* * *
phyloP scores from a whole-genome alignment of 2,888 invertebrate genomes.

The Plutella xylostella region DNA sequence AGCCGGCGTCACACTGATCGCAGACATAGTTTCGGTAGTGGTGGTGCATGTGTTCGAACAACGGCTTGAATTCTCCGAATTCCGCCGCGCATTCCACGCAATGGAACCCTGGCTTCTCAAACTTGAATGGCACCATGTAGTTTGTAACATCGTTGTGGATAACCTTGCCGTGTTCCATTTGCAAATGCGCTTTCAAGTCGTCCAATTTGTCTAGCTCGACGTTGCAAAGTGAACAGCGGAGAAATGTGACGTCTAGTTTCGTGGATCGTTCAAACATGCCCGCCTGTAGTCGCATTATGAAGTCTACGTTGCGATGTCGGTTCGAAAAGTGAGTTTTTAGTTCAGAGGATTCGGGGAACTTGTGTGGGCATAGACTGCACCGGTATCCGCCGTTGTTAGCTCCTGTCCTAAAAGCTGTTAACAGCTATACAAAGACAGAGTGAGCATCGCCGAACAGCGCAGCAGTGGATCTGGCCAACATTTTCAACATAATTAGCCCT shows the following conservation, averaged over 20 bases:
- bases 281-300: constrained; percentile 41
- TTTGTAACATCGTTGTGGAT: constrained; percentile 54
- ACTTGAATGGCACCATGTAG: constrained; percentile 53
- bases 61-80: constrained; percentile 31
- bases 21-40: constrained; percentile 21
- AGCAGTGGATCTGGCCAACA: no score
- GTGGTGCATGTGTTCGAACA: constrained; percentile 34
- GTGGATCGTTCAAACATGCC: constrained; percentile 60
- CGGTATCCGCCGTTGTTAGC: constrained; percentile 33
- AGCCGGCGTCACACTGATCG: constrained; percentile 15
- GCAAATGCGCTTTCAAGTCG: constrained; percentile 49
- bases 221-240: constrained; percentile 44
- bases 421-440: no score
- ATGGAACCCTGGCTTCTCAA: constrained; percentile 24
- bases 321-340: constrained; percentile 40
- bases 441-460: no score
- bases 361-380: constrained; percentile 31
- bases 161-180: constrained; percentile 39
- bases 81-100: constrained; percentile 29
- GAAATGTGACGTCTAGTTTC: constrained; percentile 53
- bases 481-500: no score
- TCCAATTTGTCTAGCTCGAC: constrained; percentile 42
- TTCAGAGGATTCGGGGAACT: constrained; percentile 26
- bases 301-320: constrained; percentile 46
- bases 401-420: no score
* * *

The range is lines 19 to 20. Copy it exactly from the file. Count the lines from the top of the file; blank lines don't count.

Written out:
- bases 361-380: constrained; percentile 31
- bases 161-180: constrained; percentile 39